You may or may not have seen me talking about Shaelin Bishop before; she's one of my favourite writers on youtube and I watched a video by her that is really important and incredibly helpful for editing your manuscript that I wanted to share with you all. It's only 5 minutes of your time, and I … Continue reading On Filter Words – by Shaelin Bishop
Let's talk about the first chapter of a book and the reasons why I scrap chapter one. Chapter One: The Beginning. The first words of a story, the first scenes and events - for me - are equivalent to dipping your toes in the water, a temperature test, an experiment in preparation. Obviously, this will … Continue reading Why You Should Consider Completely Scrapping Chapter One
There’s something you need to know.
Whether you’re a seasoned writer or you’re just starting out, sometimes one of the most difficult parts of the job is something completely unexpected.
It’s not the actual writing. It’s not accepting critiques, making changes, doing what’s asked of you.
Actually, it’s something internal.
It’s having the self-respect to assert your needs as a writer.
I’ve written probably one too many times here about how writers are treated by other people (most of the time, it’s not well). I don’t write often enough about how we treat ourselves.
Sometimes I think we forget that, even though all we do is sit in a chair and type stuff all day, things happen. We need to ask for things from others. And we’re often either made to feel like we shouldn’t, or don’t believe we deserve to.
There are many things we cannot change about ourselves…
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Filter words act like a veil between the reader and the character
by Kathy Steinemann on Anne R. Allen site:
This article provides a list of writing filters, with practical examples of how to replace them. You’ll also find exercises that can double as story prompts.
All words exist for a reason. Use them wisely to create engaging narrative.
Why the fuss?
Filter words form a barrier that distances readers from a story.
Bertie felt the warm sand between her toes as she walked.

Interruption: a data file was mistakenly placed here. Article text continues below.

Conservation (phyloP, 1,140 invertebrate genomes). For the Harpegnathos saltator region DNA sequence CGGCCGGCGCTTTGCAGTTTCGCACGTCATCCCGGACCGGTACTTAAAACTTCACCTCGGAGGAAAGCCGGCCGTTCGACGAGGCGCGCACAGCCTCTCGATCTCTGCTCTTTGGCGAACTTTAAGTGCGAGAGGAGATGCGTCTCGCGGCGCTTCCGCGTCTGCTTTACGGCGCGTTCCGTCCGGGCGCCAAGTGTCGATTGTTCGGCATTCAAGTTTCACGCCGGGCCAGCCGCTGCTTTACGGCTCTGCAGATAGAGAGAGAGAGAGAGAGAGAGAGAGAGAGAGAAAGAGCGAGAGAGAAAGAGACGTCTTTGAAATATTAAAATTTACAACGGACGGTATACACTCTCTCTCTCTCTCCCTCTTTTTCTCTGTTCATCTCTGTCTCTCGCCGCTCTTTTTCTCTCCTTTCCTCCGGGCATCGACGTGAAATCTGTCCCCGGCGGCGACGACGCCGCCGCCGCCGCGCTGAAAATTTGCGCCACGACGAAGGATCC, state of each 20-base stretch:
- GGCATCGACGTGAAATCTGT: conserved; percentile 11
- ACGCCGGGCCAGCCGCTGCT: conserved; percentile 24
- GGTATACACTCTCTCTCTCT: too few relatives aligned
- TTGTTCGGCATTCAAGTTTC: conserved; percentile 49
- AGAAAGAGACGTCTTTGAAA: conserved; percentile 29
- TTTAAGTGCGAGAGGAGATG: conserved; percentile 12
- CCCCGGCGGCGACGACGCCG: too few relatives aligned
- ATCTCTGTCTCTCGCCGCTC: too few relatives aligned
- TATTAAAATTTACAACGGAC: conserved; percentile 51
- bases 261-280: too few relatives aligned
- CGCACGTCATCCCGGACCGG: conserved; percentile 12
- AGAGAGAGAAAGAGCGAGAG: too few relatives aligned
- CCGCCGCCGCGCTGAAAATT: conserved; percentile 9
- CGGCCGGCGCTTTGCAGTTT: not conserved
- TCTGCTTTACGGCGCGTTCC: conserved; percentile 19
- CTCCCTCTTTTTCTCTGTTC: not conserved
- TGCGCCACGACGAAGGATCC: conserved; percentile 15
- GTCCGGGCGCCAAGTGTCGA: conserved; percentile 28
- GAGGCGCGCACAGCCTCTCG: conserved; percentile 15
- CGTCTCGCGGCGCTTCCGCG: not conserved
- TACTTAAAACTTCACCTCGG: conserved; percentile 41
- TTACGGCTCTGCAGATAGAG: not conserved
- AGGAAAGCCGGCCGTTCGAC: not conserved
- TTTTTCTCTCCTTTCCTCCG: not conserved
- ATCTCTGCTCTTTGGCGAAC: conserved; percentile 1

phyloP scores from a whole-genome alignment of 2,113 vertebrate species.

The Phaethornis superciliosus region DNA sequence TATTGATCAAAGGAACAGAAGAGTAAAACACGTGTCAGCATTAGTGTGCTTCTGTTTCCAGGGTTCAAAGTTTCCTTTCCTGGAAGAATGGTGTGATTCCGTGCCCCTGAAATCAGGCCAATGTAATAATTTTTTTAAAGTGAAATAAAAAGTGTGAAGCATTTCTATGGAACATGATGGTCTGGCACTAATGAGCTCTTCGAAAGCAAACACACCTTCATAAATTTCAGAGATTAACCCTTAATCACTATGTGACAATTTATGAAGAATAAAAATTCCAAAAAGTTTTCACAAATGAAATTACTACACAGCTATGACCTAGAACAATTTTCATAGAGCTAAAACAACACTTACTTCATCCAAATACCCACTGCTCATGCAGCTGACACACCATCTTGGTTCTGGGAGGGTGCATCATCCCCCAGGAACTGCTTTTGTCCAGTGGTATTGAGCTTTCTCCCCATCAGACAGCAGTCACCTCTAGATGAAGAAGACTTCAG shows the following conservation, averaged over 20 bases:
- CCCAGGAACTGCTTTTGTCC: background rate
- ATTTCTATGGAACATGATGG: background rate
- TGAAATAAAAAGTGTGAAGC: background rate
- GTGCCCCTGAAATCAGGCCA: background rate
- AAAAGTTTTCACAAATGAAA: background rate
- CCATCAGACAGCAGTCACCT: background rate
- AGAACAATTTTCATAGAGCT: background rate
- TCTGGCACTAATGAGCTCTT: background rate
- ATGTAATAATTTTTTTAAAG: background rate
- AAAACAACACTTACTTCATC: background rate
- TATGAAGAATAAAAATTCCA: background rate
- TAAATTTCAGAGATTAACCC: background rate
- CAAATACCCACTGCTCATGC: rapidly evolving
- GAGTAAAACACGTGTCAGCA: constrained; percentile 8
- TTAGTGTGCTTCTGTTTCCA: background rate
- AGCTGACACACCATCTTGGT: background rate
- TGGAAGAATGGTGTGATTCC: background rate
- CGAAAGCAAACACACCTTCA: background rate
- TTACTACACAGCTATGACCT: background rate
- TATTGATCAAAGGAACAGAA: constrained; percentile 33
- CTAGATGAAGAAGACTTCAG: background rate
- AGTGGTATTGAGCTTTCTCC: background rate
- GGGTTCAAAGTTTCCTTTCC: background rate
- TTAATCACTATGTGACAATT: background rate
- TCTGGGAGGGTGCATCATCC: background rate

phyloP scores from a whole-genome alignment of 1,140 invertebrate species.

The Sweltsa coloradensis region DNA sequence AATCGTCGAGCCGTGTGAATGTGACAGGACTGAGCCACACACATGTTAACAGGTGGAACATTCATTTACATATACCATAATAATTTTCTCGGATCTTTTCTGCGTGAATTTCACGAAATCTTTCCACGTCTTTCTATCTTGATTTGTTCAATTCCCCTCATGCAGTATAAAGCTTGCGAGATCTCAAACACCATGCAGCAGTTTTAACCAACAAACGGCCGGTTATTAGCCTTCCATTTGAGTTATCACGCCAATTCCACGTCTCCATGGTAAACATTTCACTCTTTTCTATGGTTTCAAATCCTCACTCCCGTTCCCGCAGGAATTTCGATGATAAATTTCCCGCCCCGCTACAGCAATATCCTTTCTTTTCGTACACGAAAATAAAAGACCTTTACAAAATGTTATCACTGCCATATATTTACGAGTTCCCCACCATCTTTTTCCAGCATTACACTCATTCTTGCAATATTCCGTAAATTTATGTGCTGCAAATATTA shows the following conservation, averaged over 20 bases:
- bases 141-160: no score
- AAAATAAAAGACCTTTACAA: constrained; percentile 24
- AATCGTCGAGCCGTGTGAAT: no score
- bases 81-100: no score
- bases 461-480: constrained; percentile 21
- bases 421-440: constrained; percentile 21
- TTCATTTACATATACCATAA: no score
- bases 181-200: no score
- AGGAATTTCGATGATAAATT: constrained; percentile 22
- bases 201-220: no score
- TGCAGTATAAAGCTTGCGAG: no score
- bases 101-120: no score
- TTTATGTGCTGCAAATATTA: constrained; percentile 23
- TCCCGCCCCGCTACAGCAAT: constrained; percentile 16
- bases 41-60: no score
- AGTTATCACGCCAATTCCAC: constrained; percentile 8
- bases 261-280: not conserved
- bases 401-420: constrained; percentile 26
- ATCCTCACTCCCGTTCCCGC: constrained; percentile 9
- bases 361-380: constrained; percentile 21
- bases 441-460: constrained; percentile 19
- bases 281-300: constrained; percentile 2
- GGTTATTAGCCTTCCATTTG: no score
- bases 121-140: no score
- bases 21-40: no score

Bertie’s experience is relayed secondhand. When word economy is critical, this approach works. However, wouldn’t you rather become so involved that you almost feel it yourself?
With a few tweaks, we can strengthen the sentence.
The sand trickled between Bertie’s toes, radiating warmth with every step she took.
Strong verbs, trickled and radiating, amplify the sensory impact.
Five senses? Six? Twelve?
Most people can name…
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No, I'm not talking about a woman in labor. I'm talking about grammar, and how it effects the play of your sentences. I'm talking about how to use it to give your writing more umph. Contractions, I'm sure most of you know, is when two or more words are combined into one, shortened form, using … Continue reading Contractions
Here are 10 points that you need in every main character, something to turn them from two-dimensional to three-dimensional. Bringing your characters to life and making your readers feel for them.
Characters need to be flawed. Your story is no the just the plot, it is also character growth. Your character can become a better person from your story as well. This is normally shown by a moral flaw or a psychological flaw. A moral flaw is when the characters hurts other, weather it is pushing people away or physically hurting them. A psychological flaw is when the character hurts themselves, weather it is by self-sabotage or another way. Your character will always have a weakness for someone to exploit, if they don’t, your character becomes to ‘perfect’, they become unbelievable.
The whole reason characters exist is for something they want. It doesn’t always have to be the…
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Just recently I came across this bit of wisdom in this quote from Joshua Wolf Shenk. It reads:
“Get through a draft as quickly as possible. Hard to know the shape of the thing until you have a draft. Literally, when I wrote the last page of my first draft of Lincoln’s Melancholy I thought, Oh, shit, now I get the shape of this. But I had wasted years, literally years, writing and re-writing the first third to first half. The old writer’s rule applies: Have the courage to write badly.”
I started writing notes for my novel in 2011. I spent about a year and a half in this phase of this project as I had so many ideas for the story. Too many in fact. I went through numerous plot and structure changes. I originally planned to have an adventurous young boy and a timid teenage…
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This is aimed at all the writers and readers out there blogging about the written word. I want to know what tags you follow and most use to find and connect with other writers / authors. #Writers, #authors #novel-writing #Books Let me know in the comments below; I'm dying to expand my Reader horizons and … Continue reading Tell Me Your Favourite Tags
Today I want to talk about the importance of web presence, professionalism, and content, when it comes to being an author. I would also like to note, that this is all the view and opinion I have developed from research on the topic. It is by no means law, nor entirely comprehensive. However, it is, … Continue reading The Writer’s Website